Congratulations go out to Bill Deyhle who flew to Easton yesterday to take his private pilot test with designated examiner Frank Phillips. His instructor, Mike Freed was very confident in Bill’s abilities so it was no surprise when Bill called to report mission successful. Frank was happy with Bill’s performance and so Bill became our latest private pilot. Youssef Selim Solo 2

And on the very same day, private pilot student Youssef Selim flew his first solo flight in Cessna Skyhawk N8073E. Each of his three solo landings on runway 32 was flawless. His instructor Marc Hutcheson as well as his mom and Grandma were on hand to mark the occasion.

This Sunday is Father’s Day Weekend. I want to wish all our fathers a very happy Father’s Day. It is also once again time for the Ocean City Airshow. The Airshow draws crowds from all over the northeast to see the spectacular performances of the Air force Thunderbirds as well as performers from all over the world.

As a flight academy, we will enjoy the show but our mission is to create safe pilots, pilots who will hopefully spend their entire aviation career minimizing risk. While we encourage all who come to the beach to enjoy the airshow, that is not our kind of flying. We will always stress to our students that safety in flight should always be your number one goal. The flight demonstrations you will see over the beach this weekend will be very different from the flight training we provide.

In fact, for those who come to us for flight training and seem to prefer to show just how fearless they are, we encourage them to seek out an activity other than aviation. Perhaps a nice speed boat!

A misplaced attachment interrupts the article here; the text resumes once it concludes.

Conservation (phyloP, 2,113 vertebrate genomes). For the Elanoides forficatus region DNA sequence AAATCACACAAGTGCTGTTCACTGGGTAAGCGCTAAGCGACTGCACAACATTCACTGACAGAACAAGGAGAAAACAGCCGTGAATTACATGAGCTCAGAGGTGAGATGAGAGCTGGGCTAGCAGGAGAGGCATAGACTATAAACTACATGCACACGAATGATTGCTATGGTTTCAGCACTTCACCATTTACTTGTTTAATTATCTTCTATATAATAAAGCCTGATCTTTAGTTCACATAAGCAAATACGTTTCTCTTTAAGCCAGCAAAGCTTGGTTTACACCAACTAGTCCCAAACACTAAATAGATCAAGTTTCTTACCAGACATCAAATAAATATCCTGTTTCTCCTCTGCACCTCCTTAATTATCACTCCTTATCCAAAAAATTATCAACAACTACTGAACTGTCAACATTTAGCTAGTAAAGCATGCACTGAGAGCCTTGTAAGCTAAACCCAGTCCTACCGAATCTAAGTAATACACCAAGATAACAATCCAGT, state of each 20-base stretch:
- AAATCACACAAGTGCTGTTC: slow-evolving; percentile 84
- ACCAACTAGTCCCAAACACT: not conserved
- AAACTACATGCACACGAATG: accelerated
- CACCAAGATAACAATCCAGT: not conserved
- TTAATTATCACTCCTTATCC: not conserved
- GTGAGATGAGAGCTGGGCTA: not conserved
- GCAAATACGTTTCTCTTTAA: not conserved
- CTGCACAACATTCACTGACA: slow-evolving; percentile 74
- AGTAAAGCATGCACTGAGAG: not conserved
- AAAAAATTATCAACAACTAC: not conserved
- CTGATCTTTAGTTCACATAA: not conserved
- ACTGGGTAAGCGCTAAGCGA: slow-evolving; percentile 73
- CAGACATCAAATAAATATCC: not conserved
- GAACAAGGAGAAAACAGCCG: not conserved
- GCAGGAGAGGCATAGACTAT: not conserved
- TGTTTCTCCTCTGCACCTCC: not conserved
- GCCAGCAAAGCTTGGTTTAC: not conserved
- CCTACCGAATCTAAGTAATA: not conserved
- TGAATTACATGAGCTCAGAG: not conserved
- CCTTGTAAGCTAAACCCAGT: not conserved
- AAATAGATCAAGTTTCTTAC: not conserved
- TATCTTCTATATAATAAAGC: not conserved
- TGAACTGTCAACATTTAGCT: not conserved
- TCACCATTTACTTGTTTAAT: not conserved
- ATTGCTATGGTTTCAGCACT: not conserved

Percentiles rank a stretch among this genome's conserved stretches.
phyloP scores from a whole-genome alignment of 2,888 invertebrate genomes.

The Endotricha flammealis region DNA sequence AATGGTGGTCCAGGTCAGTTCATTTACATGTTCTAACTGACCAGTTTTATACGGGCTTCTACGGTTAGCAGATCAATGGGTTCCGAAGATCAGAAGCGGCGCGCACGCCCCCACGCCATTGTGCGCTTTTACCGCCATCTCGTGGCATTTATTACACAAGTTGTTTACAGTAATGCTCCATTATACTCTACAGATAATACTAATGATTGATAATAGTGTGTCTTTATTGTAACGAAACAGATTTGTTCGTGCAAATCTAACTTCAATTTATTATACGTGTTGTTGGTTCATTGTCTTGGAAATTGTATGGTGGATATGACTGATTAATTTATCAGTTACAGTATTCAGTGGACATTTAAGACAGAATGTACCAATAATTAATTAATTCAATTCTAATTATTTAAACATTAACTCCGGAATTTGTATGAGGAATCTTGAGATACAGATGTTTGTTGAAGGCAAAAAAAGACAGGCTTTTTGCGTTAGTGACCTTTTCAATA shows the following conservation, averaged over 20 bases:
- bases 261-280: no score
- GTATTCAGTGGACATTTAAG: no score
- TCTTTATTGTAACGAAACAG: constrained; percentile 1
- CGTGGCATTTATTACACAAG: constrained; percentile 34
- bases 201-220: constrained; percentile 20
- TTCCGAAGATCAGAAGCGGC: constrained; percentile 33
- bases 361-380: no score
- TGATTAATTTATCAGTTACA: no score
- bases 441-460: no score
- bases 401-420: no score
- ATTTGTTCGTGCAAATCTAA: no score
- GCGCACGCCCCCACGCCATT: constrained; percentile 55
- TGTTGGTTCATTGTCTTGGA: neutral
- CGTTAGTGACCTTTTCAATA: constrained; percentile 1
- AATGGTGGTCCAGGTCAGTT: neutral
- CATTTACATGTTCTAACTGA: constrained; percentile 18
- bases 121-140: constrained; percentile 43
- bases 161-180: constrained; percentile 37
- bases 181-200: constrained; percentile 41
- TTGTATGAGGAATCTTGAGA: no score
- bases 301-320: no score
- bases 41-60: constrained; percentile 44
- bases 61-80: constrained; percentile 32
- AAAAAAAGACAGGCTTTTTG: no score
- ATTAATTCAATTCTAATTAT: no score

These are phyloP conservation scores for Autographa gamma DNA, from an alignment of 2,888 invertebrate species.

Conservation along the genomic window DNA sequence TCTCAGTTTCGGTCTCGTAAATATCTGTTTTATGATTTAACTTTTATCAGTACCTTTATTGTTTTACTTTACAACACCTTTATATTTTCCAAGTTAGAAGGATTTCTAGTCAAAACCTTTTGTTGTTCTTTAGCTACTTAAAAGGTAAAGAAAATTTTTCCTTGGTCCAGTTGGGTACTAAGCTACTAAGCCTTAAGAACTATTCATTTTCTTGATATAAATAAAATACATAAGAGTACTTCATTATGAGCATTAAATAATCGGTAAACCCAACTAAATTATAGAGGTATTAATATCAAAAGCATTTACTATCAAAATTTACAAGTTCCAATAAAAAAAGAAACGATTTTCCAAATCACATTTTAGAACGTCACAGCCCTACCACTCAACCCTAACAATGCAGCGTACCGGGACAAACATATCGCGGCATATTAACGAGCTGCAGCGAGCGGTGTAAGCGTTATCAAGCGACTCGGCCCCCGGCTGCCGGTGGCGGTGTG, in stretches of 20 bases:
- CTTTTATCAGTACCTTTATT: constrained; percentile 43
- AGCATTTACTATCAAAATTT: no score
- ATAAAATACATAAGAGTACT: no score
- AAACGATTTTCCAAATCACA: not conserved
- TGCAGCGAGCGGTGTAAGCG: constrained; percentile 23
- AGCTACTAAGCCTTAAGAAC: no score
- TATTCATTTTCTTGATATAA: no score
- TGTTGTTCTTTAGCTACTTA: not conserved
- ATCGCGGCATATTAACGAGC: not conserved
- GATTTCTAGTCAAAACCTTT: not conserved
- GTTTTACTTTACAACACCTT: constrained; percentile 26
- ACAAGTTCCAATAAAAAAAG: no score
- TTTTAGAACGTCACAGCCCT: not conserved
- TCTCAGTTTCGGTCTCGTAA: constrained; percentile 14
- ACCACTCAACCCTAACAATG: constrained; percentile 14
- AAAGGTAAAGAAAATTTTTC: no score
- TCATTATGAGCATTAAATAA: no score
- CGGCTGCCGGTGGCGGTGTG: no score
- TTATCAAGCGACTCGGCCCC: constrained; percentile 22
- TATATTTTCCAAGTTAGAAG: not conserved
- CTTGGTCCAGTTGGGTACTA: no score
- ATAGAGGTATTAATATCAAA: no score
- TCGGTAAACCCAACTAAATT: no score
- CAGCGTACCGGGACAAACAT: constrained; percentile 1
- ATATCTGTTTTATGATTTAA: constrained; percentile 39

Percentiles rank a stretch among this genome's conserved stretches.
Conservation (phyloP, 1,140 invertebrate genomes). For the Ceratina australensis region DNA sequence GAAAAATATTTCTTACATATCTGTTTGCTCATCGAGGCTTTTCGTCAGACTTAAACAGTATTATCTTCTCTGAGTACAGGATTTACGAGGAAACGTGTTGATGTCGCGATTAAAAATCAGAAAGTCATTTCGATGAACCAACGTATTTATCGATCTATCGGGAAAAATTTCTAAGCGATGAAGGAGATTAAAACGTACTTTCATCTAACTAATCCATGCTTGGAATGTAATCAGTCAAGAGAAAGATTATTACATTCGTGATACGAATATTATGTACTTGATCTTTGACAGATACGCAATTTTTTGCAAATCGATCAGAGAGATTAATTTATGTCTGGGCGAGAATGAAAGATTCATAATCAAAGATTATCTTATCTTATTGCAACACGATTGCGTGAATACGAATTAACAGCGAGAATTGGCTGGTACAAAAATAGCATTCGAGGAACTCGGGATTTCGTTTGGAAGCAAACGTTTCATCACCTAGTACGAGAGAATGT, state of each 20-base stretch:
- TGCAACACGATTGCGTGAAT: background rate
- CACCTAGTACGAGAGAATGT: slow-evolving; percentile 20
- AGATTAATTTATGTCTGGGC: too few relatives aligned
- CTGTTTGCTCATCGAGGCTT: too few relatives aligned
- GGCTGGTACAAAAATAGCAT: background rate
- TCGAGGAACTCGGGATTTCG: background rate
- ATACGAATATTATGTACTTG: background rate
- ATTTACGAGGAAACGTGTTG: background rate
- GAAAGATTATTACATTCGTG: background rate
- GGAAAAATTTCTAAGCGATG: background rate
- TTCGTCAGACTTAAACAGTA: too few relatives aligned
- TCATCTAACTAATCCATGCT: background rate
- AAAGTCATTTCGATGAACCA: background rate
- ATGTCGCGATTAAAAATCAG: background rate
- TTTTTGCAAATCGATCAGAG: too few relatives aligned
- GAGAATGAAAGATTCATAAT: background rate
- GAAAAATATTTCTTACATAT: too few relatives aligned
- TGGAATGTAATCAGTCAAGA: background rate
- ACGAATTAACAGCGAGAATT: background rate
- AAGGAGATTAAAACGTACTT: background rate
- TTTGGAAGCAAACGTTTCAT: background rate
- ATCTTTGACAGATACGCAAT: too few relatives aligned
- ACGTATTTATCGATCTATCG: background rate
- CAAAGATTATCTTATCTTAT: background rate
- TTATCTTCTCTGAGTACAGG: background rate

Congratulations, Michael Boyer

Tangier Island

tangier-02Departing the shoreline on this perfect Tuesday afternoon, cruising at forty five hundred feet, perfect blue skies above and endless seas below. Gazing ahead, at first looking like a shadow, we can make out the first traces of the small island on the endless horizon. Slowly, the island takes shape as we get closer and begin our descent. Now we begin to see some small buildings dotting the landscape. A few minutes later, coming abeam the island, for the first time, we see the runway running along the western edge. Beginning our right turn to final, we descend and touch down and taxi to the ramp area. Ladies and Gentleman, on behalf of your Ocean City based flight crew we would like to welcome you to Tangier Island, Virginia!

How special is aviation that we can access magical places like Tangier Island, elevation 3 feet and sinking, population 727, less than one mile long and just a quarter mile wide. No bridges, no cars, just golf carts and scooters. No cell service… Transportation off the island… just two scheduled boats a day and a twenty five hundred foot runway that allows aviators to visit all year around.

Tangier Island has to be the most unique destination I have ever flown to, completely isolated and yet less than sixty miles from our Ocean City airport. How special to meet the great folks that call Tangier home and enjoying and the best crab cakes I ever tasted at Lorraine’s café, just a short walk from the airfield.

Late in the day, as relaxed as I can ever be… it is back to the airport, preflight our aircraft and depart back to the real world. Last flight from Tangier… Kind of sounds like a Humphry Bogart movie… And that’s the way it should be… Tangier Island is a wonderful beautiful throwback to a bygone era.

Just one of the reasons that I fly!

Peter Roberts

Congratulations go out to Peter Roberts who has just earned his ATP and with that, will now be moving on to an airline career, flying an RJ for Republic Airways. So happy that you have accomplished your dream. So many of our flight academy graduates are now among the flight crews of airlines all around the world. And each graduate defines, in their own way, defines who we are as a flight academy.